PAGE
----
Holt-Oram Syndrome Clinical Presentation

Updated: Oct 14, 2022
  • Author: Craig T Basson, MD, PhD; Chief Editor: Yasmine S Ali, MD, MSCI, FACC, FACP  more...
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History and Physical Examination


Patients may have a family history of cardiac and/or limb malformation.

Patients may present in infancy with obvious limb malformations and/or signs of cardiac failure secondary to atrial septal defect (ASD), ventricular septal defect (VSD), or cardiac conduction disease.

Physical examination

Upper limb deformity includes the following features:

  • Always present but may be unilateral or bilateral

  • Left-sided abnormalities often more severe than right arm or hand abnormalities

  • Unequal arm lengths due to aplasia, hypoplasia, fusion, or anomalous development of the radial, carpal, and thenar bones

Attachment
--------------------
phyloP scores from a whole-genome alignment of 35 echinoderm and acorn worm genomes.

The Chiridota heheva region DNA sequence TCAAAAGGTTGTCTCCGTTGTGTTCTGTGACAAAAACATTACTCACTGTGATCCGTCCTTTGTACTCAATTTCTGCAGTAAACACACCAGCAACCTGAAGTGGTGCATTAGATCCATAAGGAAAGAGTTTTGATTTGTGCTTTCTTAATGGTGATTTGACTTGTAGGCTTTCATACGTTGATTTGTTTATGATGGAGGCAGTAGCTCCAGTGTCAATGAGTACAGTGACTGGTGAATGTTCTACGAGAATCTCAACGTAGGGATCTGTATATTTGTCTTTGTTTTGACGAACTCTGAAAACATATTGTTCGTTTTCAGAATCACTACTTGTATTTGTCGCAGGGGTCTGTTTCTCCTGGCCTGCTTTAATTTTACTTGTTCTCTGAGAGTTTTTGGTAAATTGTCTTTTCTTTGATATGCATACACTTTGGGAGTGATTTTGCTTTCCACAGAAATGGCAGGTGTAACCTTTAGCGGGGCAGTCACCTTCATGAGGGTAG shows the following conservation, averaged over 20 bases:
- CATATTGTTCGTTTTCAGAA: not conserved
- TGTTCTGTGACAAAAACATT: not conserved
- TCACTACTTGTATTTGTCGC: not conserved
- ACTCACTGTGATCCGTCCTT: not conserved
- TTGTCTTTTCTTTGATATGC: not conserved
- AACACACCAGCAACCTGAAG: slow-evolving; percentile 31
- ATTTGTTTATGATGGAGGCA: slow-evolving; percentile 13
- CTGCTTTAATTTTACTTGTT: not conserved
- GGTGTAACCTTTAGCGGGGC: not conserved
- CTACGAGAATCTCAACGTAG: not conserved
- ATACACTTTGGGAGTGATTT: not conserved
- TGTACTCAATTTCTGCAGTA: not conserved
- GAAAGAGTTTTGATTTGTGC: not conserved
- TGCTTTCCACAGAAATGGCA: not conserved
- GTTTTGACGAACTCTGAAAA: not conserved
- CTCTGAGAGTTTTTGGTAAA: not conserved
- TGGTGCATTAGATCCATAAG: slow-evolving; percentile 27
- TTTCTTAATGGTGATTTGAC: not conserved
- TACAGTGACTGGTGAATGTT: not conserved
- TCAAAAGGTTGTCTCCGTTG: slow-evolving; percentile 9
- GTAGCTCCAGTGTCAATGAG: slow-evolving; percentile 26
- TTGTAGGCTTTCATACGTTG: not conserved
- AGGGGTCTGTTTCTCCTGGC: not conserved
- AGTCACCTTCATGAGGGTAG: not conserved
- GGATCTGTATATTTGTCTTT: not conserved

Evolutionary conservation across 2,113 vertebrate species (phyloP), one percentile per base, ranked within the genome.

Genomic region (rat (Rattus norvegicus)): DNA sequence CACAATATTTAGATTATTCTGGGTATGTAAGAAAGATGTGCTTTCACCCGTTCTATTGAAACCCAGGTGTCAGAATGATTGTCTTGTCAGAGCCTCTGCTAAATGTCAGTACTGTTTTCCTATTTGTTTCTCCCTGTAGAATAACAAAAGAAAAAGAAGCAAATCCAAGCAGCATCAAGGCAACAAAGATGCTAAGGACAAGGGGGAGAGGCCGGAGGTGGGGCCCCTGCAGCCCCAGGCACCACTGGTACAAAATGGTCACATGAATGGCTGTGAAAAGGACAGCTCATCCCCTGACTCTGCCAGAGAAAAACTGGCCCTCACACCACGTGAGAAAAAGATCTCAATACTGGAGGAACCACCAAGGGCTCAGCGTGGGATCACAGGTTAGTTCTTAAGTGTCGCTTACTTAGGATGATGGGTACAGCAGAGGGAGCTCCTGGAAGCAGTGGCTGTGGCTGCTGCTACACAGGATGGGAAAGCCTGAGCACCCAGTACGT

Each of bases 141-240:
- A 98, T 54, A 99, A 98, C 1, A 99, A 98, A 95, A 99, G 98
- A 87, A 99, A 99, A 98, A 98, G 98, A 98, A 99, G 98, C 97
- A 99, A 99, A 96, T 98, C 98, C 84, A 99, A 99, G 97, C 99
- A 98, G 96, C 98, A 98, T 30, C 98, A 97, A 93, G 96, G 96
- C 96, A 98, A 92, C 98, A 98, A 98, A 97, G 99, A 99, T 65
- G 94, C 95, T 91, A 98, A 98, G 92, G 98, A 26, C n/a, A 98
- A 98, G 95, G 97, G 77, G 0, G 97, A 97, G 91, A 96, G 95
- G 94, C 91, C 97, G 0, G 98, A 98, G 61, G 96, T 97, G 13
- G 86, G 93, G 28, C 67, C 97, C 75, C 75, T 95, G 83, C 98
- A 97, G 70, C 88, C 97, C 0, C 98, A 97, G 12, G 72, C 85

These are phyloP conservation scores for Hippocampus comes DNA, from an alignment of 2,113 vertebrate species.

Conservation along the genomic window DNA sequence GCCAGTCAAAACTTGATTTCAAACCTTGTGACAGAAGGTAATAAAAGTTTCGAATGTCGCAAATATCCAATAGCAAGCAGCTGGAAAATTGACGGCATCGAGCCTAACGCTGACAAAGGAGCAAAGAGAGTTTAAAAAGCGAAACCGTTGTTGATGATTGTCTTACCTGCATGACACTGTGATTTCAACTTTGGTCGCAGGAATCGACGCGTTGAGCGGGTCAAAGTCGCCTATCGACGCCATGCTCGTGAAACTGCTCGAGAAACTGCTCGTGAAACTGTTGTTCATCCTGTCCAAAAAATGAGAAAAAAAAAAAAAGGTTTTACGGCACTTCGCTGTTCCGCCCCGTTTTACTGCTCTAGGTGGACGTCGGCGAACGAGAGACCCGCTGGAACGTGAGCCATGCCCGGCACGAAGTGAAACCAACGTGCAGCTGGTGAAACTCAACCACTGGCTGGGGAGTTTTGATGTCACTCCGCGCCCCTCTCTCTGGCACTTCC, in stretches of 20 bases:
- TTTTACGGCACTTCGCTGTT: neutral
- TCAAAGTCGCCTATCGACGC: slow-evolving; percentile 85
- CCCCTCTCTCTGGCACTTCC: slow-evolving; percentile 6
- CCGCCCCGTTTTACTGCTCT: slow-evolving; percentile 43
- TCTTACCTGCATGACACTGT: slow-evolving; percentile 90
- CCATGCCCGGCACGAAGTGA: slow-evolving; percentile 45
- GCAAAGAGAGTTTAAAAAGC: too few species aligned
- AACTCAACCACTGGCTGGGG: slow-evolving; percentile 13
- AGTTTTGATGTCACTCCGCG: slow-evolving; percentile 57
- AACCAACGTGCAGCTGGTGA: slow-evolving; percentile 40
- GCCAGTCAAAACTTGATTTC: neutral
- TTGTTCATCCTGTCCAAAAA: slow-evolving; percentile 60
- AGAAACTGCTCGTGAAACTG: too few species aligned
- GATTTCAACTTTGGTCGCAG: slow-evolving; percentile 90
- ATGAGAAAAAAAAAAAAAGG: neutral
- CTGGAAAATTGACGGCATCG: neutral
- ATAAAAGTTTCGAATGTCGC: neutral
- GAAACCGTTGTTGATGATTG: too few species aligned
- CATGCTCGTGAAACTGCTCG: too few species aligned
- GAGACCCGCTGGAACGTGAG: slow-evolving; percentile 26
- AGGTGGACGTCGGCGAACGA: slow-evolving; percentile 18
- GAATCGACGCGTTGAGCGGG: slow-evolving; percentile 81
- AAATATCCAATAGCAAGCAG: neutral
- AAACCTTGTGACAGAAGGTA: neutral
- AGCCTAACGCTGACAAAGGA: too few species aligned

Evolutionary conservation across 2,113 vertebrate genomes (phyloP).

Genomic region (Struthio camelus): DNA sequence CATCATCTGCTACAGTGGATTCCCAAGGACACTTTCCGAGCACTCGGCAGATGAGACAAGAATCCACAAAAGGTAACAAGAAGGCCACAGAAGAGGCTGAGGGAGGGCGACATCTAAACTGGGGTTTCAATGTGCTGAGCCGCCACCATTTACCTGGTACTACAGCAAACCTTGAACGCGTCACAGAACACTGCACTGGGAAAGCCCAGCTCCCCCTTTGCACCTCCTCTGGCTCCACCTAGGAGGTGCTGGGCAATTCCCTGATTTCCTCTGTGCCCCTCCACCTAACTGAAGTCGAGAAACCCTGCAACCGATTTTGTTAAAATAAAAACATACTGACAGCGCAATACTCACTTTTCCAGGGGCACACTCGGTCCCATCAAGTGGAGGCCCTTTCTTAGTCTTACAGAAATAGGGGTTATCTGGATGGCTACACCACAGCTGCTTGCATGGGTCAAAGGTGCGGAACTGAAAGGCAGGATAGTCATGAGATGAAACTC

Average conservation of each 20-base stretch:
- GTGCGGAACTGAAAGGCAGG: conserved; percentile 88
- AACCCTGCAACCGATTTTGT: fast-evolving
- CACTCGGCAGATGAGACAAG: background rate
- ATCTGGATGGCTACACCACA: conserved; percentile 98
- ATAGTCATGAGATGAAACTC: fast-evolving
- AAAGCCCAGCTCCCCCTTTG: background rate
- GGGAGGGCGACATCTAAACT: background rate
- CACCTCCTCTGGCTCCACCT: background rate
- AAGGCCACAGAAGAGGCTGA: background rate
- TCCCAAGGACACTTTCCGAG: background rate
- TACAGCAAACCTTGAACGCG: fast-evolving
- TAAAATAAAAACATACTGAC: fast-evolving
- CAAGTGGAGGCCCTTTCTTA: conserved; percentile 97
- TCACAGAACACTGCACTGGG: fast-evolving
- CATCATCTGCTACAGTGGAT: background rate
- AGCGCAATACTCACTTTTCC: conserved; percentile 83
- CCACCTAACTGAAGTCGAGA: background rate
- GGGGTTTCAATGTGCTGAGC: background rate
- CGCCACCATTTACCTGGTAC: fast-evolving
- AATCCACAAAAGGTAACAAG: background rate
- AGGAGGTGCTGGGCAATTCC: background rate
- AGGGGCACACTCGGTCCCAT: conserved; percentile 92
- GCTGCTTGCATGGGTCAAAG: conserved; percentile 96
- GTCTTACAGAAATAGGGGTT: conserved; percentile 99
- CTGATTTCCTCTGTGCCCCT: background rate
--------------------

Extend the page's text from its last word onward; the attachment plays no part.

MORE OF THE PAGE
• Abnormal forearm pronation and supination

  • Triphalangeal or absent thumbs

  • Possible abnormal opposition of thumb

  • Possible sloping shoulders and restriction of shoulder joint movement

  • Phocomelia

Cardiac involvement includes the following signs:

  • Bradycardia

  • Irregular pulse (ectopy)

  • Irregular pulse that occurs irregularly (atrial fibrillation)

  • Wide, fixed splitting of the second heart sound

  • Pulmonary systolic flow murmur

  • Holosystolic murmur (should raise consideration for a VSD)

Anomalies involving any of the following are indicators that a diagnosis of Holt-Oram syndrome can be excluded:

  • Ulnar bone

  • Lower limbs

  • Kidneys

  • Eyes

  • Auditory

  • Craniofacial

  • Vertebrae (may or may not occur in Holt-Oram syndrome)